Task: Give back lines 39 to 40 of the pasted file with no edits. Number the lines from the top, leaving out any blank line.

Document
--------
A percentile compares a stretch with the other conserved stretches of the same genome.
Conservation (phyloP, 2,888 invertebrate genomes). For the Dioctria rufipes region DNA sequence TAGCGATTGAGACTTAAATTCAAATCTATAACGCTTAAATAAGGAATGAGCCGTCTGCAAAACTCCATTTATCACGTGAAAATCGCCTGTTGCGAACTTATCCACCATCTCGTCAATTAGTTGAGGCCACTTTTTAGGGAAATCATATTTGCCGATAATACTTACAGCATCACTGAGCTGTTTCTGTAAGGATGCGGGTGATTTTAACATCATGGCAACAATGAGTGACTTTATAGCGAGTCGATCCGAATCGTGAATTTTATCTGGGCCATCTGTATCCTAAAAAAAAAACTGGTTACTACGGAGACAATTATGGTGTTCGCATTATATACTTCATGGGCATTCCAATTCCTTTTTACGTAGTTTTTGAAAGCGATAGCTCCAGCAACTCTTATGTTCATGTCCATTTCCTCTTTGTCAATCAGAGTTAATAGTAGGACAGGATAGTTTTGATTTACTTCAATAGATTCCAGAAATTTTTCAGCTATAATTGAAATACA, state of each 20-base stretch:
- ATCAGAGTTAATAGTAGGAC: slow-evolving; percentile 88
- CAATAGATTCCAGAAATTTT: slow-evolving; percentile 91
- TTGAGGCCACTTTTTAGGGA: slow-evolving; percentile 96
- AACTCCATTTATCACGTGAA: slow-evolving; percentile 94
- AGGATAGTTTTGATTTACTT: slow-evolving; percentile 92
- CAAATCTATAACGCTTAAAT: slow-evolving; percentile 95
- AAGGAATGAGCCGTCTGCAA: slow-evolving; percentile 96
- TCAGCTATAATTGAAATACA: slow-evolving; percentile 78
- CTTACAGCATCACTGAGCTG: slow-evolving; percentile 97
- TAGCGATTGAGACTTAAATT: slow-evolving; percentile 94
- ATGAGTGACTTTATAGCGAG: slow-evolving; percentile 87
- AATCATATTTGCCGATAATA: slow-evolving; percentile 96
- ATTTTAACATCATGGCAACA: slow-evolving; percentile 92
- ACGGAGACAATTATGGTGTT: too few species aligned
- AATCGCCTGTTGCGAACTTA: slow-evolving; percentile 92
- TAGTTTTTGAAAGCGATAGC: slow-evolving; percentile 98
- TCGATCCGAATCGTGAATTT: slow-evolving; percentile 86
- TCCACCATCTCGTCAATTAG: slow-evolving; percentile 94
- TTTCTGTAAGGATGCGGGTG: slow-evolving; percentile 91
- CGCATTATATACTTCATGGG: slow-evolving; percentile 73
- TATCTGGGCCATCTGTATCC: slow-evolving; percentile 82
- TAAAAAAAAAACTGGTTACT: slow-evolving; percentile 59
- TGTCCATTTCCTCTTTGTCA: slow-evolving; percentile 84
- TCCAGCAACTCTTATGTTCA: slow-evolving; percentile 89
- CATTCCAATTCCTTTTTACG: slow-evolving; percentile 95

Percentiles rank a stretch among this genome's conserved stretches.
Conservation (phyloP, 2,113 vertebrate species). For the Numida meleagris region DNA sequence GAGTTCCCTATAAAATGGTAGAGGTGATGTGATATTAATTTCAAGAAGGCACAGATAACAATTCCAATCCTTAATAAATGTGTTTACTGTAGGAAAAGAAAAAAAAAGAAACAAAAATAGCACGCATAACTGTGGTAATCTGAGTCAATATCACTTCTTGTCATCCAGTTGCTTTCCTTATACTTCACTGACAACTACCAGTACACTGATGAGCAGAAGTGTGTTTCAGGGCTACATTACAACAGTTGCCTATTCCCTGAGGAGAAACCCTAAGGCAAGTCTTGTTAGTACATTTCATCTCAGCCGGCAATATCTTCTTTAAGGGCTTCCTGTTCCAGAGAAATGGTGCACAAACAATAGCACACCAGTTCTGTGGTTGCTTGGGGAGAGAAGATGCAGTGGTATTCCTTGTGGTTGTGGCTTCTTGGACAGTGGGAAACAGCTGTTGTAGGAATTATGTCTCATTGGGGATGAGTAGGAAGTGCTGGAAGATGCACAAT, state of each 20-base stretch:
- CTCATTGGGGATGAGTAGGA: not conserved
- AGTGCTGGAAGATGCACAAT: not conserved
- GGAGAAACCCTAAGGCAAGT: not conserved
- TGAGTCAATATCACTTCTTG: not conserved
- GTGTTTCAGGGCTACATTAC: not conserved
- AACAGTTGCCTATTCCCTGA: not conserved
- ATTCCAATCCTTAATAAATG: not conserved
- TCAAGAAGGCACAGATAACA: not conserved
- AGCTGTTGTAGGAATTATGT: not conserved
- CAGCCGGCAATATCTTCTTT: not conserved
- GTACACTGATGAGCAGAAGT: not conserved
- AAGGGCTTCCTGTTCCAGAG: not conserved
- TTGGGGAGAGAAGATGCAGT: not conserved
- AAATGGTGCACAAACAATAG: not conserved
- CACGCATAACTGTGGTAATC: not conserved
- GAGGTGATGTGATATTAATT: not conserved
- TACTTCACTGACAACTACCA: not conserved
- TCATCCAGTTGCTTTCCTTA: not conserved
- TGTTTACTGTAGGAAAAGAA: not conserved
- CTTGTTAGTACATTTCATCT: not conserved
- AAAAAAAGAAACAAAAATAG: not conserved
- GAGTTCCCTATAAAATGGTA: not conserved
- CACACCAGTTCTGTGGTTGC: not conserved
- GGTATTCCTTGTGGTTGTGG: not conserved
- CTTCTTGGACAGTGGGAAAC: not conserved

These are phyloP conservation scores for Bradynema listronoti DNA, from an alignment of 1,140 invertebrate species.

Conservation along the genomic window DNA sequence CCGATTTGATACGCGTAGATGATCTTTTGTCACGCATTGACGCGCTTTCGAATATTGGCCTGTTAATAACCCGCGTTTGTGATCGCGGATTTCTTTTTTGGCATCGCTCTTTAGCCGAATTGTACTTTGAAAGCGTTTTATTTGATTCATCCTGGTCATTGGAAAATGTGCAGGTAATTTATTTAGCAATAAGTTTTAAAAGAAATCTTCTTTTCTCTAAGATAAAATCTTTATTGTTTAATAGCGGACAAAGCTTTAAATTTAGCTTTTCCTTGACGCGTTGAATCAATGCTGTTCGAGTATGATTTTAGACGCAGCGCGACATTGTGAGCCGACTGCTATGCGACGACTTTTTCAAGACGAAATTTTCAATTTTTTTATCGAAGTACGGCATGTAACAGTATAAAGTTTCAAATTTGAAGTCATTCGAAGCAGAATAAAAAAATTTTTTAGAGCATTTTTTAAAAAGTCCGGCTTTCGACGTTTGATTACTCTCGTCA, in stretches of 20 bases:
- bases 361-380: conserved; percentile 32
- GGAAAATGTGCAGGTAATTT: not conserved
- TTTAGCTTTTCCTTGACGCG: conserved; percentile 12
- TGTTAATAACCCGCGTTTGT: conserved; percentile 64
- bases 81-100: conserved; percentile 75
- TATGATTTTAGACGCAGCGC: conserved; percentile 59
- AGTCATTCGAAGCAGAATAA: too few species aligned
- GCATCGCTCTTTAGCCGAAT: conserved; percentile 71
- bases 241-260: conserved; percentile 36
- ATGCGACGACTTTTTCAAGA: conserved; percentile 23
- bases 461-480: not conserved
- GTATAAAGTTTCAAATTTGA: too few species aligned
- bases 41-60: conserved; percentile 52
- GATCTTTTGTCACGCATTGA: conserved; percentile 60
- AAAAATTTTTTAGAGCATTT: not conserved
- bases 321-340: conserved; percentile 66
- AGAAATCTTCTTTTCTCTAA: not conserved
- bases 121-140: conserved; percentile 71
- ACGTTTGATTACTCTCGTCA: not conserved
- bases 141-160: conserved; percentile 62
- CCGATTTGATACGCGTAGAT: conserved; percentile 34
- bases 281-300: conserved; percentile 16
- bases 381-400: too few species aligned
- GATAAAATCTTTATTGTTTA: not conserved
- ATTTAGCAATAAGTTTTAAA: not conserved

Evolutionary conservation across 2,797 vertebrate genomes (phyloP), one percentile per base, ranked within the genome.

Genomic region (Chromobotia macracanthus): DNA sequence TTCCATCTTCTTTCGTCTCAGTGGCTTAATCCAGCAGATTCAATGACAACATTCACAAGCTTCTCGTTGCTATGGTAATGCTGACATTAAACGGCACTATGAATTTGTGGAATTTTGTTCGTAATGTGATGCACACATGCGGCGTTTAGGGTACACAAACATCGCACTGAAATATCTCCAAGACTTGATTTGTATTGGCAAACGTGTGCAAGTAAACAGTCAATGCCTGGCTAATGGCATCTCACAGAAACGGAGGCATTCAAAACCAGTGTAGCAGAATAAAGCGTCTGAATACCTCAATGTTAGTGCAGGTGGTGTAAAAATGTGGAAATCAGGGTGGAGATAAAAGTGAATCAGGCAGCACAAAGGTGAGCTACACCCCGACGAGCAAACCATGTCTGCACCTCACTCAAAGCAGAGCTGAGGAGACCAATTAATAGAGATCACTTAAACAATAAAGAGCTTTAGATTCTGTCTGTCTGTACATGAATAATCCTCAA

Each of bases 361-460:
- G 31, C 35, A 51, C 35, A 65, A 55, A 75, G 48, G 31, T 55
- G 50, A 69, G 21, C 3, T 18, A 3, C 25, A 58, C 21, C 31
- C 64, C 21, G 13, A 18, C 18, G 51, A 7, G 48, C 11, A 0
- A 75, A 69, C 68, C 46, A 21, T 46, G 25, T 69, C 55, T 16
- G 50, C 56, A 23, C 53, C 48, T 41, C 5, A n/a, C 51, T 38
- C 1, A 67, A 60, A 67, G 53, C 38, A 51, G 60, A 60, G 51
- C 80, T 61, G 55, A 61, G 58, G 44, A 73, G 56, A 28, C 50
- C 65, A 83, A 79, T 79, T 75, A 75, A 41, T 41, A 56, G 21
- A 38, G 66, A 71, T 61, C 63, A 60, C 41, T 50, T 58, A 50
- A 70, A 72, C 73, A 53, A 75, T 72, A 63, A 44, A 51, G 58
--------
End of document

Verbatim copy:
- CAGCCGGCAATATCTTCTTT: not conserved
- GTACACTGATGAGCAGAAGT: not conserved